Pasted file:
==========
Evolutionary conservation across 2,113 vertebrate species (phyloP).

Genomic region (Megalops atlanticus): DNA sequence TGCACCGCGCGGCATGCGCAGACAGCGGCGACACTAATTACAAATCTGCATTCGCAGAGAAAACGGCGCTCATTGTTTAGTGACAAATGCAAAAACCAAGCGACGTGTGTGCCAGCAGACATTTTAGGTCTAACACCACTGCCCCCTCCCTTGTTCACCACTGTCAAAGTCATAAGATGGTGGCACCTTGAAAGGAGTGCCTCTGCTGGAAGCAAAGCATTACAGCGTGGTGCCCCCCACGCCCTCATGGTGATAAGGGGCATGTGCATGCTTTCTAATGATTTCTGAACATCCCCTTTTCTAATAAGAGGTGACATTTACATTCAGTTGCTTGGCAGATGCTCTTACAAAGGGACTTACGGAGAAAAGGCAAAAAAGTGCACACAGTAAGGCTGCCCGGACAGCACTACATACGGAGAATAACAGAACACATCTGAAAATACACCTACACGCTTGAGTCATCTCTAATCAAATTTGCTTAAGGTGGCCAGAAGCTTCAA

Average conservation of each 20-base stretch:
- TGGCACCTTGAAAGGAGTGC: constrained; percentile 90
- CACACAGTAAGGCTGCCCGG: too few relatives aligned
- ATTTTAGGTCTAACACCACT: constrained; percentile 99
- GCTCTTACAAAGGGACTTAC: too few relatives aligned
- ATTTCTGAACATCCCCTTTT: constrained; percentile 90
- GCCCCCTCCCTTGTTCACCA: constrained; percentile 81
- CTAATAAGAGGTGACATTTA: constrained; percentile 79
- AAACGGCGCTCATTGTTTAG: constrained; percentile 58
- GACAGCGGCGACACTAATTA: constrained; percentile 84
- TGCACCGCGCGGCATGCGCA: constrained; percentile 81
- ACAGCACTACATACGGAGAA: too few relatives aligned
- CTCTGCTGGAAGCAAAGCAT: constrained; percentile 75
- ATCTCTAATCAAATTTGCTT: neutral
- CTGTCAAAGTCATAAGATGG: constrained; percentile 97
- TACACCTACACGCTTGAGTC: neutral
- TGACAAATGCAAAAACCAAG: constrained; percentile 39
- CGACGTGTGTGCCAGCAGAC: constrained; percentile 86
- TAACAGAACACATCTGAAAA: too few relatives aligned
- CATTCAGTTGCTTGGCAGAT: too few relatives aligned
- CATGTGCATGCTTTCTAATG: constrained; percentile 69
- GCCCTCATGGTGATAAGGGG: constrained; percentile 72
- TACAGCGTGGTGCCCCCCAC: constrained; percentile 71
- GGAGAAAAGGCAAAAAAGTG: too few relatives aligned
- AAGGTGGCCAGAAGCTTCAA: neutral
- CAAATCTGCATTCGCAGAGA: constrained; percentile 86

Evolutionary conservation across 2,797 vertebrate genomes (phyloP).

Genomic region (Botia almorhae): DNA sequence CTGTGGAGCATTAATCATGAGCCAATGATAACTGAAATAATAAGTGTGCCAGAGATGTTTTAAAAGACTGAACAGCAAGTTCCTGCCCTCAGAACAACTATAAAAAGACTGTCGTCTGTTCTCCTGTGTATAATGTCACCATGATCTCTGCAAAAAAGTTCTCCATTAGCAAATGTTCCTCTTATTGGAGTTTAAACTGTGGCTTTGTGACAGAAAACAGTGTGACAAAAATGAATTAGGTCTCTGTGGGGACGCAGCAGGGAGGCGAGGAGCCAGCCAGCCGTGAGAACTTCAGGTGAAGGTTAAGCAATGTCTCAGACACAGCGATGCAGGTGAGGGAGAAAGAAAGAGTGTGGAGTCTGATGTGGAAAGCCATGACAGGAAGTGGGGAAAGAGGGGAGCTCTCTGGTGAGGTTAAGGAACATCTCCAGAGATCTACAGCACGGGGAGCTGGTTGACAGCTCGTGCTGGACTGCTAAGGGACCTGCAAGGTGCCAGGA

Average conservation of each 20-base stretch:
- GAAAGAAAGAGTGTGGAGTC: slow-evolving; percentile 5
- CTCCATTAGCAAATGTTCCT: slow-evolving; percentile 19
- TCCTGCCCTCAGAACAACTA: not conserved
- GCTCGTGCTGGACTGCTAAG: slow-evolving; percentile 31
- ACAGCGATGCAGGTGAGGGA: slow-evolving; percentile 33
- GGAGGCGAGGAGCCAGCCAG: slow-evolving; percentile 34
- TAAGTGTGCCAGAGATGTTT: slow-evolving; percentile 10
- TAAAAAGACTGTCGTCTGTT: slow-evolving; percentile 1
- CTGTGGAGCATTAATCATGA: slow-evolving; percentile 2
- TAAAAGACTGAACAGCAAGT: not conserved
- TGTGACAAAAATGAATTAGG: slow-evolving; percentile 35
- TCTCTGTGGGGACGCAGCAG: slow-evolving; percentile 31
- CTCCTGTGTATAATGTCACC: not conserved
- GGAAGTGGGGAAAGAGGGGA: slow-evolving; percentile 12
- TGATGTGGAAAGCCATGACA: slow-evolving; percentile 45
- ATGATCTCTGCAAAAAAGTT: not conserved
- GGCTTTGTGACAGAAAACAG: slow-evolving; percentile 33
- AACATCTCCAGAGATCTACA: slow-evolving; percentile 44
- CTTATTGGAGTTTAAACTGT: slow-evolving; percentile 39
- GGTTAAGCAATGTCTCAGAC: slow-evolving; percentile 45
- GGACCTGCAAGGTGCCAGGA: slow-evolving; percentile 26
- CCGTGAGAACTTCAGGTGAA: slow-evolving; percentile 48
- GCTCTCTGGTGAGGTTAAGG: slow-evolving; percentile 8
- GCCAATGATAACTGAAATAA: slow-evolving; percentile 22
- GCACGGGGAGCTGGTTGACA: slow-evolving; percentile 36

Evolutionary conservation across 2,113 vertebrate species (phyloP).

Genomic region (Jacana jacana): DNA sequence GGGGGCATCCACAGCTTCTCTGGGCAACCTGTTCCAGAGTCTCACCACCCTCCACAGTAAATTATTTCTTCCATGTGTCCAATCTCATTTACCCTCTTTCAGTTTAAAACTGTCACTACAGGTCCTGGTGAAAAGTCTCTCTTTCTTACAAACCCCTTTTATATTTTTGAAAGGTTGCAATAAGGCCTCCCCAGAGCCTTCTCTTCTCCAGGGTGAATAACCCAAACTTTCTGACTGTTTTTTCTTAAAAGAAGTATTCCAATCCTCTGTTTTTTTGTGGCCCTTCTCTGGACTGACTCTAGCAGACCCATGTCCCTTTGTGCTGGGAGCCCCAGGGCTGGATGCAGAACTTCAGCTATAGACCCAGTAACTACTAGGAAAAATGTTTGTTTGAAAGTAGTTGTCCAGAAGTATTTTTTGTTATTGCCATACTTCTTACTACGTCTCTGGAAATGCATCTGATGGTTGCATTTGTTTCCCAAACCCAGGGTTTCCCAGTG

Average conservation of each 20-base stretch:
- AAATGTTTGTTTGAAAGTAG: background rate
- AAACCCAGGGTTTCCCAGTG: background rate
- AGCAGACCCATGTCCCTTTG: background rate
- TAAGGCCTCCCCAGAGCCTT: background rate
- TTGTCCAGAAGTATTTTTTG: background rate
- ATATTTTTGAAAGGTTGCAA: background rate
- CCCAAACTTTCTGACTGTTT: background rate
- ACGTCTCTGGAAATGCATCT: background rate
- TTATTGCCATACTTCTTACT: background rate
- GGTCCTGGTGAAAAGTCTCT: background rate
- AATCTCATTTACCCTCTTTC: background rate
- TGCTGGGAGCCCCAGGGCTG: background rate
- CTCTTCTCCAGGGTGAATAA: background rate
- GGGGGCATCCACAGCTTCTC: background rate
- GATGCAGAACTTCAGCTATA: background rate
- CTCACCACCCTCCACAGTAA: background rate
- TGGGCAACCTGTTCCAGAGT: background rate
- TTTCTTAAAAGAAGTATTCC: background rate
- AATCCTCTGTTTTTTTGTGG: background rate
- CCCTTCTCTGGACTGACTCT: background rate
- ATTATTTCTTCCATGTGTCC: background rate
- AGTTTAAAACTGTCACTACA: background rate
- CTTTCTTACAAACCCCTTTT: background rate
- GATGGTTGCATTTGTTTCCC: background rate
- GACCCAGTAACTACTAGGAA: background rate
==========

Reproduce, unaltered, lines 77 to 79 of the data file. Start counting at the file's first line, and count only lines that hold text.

- TTTCTTAAAAGAAGTATTCC: background rate
- AATCCTCTGTTTTTTTGTGG: background rate
- CCCTTCTCTGGACTGACTCT: background rate